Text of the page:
Yay, a user clicked on your teaser and landed on your website – whether the visitor came to you from a search engine or social media does not matter at first. Ideally, they will stay on the site for a long time, view several pages, download PDFs, sign up for the newsletter or buy your products. Then your content marketing strategy will work. Teasers should whet the appetite of your target group for your offer. And with the following ten tips for writing perfect teasers, you will not just whet their appetite, but make them ravenously hungry!
Tip 1: Stimulus, Thesis, Cliffhanger
Ideally, the following train of thought takes place in the reader’s mind: “Ooh, that’s interesting! I didn’t know that. I have to read it!” This cinema of the mind is especially created when you put signal words at the beginning of the teaser, for example superlatives and enumerations. If you introduce an exciting topic that you don’t explain completely, a cliffhanger is created. You’re probably familiar with this from TV series that end with a dramatic but still incomplete preview. How often did you think, “Okay, one last episode”? Gotcha! And that’s the phenomenon you should apply to your teaser and content marketing.
Tip 2: Short Sentences
Do without run-on sentences in the teaser (or generally when texting for online)! Use main sentences with a simple sentence structure instead. And you better make two short main sentences out of nested relative sentences. Bad example: “The VW van, the popular car model, which was already a hipster car in the 70s, is now going into production once again”. Write better: “The VW van has been a hipster car since the 1970s. Now the popular car model is going into production again.” When does a sentence become a run-on sentence? If it contains more than 15 words and more than one comma.
Tip 3: Use Familiar Terms
Use only words that young Jane Doe would understand. Unknown technical vocabulary will deter many readers. And by the way, the search volume for technical vocabulary is also much smaller. Who is looking for a motor vehicle when they want to buy a car?
Tip 4: Formulate Actively
Active formulations are more attractive to the reader than passive ones. Because the reader learns directly: Who does what? Passive formulations often conceal who the actor is. Instead of “Lamas may be fed”, “You may feed Lamas” is better.
Tip 5: Make a Clear Statement
Who does what, when and where? The user must be able to quickly know what is at stake. Of course, not every teaser has to contain a time and place. But if they are necessary to understand the text – give them to your reader! The text “Forecast for 2020: Frankfurt Airport groans under passenger rush” makes it directly clear what it is all about. On the other hand, “68.5 million passengers are expected in 2020” would be very implicit and therefore less appealing.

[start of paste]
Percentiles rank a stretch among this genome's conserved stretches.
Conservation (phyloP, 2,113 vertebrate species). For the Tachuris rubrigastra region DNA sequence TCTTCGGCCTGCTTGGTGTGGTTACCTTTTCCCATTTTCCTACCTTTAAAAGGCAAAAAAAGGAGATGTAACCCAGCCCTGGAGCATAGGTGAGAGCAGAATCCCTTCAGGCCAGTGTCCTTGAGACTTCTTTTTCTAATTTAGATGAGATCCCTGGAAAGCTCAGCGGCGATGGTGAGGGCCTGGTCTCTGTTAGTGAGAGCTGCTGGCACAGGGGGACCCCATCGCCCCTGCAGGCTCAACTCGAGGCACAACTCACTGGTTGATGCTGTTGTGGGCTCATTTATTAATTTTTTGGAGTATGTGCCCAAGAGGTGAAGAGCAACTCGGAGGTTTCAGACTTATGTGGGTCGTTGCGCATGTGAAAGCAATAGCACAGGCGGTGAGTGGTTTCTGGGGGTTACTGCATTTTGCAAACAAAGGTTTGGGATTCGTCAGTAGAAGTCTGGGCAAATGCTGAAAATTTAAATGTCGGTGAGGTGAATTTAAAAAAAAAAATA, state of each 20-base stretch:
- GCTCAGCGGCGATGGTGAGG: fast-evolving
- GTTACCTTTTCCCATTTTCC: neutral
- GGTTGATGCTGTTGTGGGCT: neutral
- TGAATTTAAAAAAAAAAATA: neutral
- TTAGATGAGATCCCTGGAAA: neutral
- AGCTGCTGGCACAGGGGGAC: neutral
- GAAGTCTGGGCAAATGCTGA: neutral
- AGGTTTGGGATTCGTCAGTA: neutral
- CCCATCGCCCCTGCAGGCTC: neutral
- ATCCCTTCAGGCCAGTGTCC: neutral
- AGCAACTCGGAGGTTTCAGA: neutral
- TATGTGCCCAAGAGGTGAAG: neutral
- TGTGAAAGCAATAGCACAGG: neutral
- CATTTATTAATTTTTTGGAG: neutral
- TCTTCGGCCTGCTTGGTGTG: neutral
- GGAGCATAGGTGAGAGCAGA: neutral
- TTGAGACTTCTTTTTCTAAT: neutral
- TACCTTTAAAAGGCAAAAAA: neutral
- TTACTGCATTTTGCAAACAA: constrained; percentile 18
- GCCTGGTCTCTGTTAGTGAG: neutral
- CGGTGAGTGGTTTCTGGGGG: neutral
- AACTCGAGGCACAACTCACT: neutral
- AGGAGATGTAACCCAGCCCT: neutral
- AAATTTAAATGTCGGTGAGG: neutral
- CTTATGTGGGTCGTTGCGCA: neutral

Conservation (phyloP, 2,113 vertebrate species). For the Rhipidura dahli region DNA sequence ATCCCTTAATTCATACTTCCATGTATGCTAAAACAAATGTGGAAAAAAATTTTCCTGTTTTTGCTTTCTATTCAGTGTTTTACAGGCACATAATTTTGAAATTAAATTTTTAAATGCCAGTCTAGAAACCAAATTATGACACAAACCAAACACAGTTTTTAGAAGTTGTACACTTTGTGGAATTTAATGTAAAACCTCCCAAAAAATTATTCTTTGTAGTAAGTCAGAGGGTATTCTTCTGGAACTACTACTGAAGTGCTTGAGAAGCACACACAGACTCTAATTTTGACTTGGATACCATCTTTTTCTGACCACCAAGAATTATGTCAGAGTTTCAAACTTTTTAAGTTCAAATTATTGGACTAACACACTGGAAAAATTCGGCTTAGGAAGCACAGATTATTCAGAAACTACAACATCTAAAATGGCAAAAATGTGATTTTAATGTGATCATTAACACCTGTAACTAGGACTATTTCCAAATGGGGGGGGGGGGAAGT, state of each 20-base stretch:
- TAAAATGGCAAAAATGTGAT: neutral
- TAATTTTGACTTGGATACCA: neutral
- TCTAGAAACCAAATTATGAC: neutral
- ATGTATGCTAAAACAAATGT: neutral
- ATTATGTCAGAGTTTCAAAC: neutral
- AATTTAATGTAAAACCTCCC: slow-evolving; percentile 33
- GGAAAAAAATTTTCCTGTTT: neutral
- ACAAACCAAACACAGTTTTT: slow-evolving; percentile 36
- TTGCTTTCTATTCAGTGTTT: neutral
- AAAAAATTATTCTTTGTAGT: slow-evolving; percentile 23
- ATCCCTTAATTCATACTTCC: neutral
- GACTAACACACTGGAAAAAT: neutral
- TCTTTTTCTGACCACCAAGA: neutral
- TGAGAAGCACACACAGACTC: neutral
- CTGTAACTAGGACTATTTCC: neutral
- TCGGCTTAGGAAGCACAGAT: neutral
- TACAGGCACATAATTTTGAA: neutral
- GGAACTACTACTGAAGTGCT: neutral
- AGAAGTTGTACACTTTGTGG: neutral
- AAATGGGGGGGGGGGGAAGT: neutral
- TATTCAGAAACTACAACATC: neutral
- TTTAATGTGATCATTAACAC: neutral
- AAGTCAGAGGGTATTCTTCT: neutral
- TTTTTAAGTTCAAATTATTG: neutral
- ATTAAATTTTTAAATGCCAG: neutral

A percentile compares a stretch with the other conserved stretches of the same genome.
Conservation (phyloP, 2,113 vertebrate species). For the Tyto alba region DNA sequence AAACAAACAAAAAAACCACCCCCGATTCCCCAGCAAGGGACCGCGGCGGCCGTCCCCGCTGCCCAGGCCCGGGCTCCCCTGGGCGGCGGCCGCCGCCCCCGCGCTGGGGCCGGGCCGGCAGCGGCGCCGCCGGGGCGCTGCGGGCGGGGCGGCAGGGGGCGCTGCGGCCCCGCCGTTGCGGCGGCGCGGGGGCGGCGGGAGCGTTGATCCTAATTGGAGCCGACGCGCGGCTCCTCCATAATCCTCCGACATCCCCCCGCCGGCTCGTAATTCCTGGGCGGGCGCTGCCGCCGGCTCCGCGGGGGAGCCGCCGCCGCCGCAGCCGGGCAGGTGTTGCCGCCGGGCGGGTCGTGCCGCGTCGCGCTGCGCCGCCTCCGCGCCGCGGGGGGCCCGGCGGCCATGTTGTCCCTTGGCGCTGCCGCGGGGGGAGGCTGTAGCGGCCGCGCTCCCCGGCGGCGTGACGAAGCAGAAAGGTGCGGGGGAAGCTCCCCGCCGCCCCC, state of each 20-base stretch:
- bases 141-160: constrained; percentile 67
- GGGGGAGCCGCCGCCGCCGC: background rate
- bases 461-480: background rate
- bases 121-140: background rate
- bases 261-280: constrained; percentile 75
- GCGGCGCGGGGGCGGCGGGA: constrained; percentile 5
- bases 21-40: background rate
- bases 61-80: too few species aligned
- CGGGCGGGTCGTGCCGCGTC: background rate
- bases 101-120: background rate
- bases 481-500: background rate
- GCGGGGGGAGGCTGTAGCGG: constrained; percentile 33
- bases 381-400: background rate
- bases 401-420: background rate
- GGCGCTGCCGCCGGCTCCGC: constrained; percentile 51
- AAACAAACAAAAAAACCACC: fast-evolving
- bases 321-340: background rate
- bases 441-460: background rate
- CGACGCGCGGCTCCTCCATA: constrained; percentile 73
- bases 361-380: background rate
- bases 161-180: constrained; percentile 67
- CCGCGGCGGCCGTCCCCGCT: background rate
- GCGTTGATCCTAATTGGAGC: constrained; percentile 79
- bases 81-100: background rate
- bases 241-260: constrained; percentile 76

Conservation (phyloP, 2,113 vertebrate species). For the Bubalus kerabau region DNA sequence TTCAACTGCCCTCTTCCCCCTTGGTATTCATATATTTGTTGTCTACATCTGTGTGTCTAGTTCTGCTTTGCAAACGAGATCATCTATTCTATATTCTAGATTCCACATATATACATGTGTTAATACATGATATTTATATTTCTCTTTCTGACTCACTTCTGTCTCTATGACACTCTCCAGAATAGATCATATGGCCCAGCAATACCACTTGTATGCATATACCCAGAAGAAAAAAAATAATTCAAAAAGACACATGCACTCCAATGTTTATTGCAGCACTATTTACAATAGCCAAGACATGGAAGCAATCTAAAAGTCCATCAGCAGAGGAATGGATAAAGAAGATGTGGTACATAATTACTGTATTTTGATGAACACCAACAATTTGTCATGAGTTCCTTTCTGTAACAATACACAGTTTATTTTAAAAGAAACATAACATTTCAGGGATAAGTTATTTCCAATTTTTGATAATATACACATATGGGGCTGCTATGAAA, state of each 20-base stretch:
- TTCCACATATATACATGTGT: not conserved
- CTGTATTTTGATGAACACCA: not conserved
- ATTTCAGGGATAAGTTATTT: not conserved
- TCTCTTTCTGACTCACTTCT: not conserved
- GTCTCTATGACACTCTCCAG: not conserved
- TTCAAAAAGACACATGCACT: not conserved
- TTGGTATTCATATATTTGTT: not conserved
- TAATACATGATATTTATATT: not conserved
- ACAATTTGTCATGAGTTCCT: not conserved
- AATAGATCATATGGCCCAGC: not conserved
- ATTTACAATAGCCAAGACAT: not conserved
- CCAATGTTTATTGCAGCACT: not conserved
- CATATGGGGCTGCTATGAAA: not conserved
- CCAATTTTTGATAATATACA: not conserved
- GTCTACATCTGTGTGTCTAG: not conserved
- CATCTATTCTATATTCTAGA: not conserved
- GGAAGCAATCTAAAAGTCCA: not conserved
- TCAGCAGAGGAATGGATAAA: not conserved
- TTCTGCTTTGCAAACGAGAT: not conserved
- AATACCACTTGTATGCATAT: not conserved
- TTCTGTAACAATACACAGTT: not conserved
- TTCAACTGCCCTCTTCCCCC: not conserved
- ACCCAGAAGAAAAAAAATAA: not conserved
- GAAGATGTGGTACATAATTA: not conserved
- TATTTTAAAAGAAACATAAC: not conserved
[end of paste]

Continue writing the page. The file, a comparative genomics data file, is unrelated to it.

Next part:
Tip 6: Omit Source and Age Information
Of course, you can and should disclose your sources, especially if they offer added value to the user. But this doesn’t have to already be revealed in the teaser – unless they are relevant for enticing the reader. Have you interviewed a nutrition expert on a topic? Great! Then you should write: “Nutrition expert warns of…” But don’t write “Professor Doctor Müller Lüdenscheid, specialist in gastroenterology, 52, …” Because if Mr. Lüdenscheid is not known outside of professional circles, the reader is not interested in his title, his age or even his name.
Tip 7: Be Unique
This tip is sometimes the most difficult. Because here you need creativity. Try to avoid frequently used phrases. For example: “More and more people…” or “Scientists have found…”.
Tip 8: Tension Through Punctuation
Dashes and colons encourage the reader to think along – but only if they make sense. Do it right: You save space and words.
Tip 9: Ask Questions Only In Exceptional Cases
Questions are only allowed if they are addressed to the user (“How well do you know the King of Pop?”) or if the content answers the question (“Grilling – What is allowed and what isn’t?”). A question that the text doesn’t answer will disappoint your readers. It is unlikely that a user will visit your site again or move on in your content marketing offer.
Tip 10: The Correct Time
Use only present simple or present perfect tenses in your teaser – otherwise leave out the verb completely (see “Tip 8 on punctuation”). This means: “summer has begun” or “summer begins” – but not: “summer began” or “summer had begun”. Because why should the reader be interested in something in the closed past? By using the past simple (“began”) or past perfect tense (“had begun”), the teaser downgrades the relevance of your content. Avoid formulations in the teaser such as: “Summer began in June – read now why sun protection is important”.
Special Features of Online Texts
In comparison to print media, it becomes clear that online users read differently, they scan – and decide within seconds whether they want to read on or click away and bounce. They don’t read the texts word for word, but only the first line. Then they fly over the text vertically downwards. Titles and subheadings are also scanned, so they are very important for the success of your content, too. For this reason, page titles and H1 tags are not only important for search engine visibility, but also for your website visitors.